About 18 percent of adults in Wisconsin are smokers, that’s down 2 percent from 2012.
Dr. Michael Fiore is the founder and director of the UW Center for Tobacco Research and Intervention (UW-CTRI). He says the state’s efforts to prevent kids from lighting up in the first place and to help adult smokers quit successfully are paying off. “We’re seeing the results of that.” Fiore says, “The $5 million per year investment for the whole state has been shown to be a very good investment for Wisconsin’s health.”
AUDIO Fiore says three factors contribute to the lower rate of smoking in Wisconsin. 1:39
The data from the Wisconsin Behavioral Risk Factor Surveillance System Survey (BRFSS) shows smoking rates are still high among some groups — 33 percent of low-income residents or those have less than a high school degree still smoke.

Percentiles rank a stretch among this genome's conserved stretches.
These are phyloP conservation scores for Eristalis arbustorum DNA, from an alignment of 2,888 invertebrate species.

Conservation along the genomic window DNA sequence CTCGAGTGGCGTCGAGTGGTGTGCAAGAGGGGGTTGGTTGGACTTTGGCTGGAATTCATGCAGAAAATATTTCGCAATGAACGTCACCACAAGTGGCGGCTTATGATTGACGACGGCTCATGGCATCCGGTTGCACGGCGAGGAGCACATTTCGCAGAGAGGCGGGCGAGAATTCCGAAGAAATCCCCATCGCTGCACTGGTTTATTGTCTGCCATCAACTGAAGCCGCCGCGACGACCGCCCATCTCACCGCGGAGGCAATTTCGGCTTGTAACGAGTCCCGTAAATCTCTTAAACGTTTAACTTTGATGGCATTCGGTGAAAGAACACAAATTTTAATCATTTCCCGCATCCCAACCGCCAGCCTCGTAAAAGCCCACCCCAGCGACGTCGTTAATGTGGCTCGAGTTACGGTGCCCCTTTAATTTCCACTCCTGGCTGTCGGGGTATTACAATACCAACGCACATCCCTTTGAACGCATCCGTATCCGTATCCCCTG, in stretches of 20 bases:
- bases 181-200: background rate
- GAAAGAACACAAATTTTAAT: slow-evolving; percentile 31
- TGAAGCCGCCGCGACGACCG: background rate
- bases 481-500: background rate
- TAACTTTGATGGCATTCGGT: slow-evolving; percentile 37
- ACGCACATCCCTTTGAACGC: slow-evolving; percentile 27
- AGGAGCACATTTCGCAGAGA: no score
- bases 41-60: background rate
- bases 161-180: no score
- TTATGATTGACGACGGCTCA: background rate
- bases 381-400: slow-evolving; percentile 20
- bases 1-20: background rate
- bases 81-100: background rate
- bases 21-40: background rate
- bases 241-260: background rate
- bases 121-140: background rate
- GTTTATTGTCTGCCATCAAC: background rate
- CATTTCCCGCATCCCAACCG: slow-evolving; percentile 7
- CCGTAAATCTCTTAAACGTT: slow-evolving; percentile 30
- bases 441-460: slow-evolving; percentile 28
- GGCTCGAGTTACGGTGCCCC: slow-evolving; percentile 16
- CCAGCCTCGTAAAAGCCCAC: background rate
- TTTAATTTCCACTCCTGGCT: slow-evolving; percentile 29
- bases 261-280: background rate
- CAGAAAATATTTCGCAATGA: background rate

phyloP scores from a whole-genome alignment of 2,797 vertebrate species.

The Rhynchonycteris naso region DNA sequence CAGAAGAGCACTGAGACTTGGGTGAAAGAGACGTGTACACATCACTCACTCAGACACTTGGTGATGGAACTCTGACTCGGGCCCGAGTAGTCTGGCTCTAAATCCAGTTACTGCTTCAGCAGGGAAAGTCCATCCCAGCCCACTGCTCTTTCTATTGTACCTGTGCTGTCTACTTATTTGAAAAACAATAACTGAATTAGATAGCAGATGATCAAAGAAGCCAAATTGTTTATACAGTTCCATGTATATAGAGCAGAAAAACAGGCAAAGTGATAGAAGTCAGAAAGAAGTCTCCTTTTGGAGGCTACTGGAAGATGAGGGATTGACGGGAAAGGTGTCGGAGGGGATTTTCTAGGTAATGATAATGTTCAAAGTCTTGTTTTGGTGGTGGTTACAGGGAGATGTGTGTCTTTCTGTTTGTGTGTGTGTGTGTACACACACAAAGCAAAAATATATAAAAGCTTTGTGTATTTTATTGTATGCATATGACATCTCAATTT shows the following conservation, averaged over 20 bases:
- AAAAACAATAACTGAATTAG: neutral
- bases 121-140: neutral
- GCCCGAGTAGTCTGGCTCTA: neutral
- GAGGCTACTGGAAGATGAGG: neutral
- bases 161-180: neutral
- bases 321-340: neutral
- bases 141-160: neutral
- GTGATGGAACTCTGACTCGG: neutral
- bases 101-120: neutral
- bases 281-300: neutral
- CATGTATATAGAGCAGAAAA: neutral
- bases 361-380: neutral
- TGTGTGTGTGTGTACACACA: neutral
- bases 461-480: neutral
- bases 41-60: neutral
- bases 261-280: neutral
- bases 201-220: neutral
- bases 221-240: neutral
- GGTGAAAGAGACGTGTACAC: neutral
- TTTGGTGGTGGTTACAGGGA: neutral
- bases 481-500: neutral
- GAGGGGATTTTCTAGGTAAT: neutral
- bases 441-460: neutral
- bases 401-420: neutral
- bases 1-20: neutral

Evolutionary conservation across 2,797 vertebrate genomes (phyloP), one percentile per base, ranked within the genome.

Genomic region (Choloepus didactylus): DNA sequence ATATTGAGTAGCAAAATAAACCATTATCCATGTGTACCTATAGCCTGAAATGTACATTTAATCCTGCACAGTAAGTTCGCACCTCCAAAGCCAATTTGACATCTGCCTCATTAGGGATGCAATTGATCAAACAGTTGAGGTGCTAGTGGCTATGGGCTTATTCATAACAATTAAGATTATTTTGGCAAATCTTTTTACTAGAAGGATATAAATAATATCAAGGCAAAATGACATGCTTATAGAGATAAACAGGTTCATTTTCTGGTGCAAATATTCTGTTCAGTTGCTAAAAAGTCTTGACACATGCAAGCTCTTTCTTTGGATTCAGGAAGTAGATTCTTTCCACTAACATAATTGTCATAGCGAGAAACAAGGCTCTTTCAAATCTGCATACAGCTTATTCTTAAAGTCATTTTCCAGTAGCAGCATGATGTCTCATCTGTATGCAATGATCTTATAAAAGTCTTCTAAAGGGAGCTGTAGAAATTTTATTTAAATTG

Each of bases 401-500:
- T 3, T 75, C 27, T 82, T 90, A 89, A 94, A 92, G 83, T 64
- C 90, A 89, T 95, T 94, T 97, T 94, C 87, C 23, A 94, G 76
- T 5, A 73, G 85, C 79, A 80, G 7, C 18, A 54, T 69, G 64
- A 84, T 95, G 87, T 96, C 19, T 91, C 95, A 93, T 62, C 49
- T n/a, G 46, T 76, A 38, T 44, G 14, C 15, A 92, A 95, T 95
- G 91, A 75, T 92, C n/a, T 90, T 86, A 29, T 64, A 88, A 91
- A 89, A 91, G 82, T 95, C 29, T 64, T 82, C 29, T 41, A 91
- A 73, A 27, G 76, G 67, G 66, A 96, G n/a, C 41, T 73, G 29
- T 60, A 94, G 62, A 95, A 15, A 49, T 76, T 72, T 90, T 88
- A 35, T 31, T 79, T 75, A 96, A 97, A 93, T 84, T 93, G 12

“We know that smoking still kills almost 7,000 of our residents. It’s the leading cause of preventable illnesses and death in our state.” He says, “Every time we drive that smoking rate down, people have less illness and lives are saved.”
Sales of tobacco to underage youth also declined in 2014 to 6.4 percent; down from 7.3 percent in 2013. The state spends about $5 million a year in preventive measures. Money well spent, Fiore says, considering the costs of smoking is over $1 billion a year.
AUDIO Fiore says the reduction in smoking rates is great news, but not good enough. :45
Wisconsin’s percentage of smokers is consistent with the national smoking rate of 17.8 percent. Fiore says the all-time high was in the early 1960s when the adult smoking rate was about 44 percent.
Call the Wisconsin Tobacco Quitline 24 hours a day, 7 days a week: 1-800-QUIT-NOW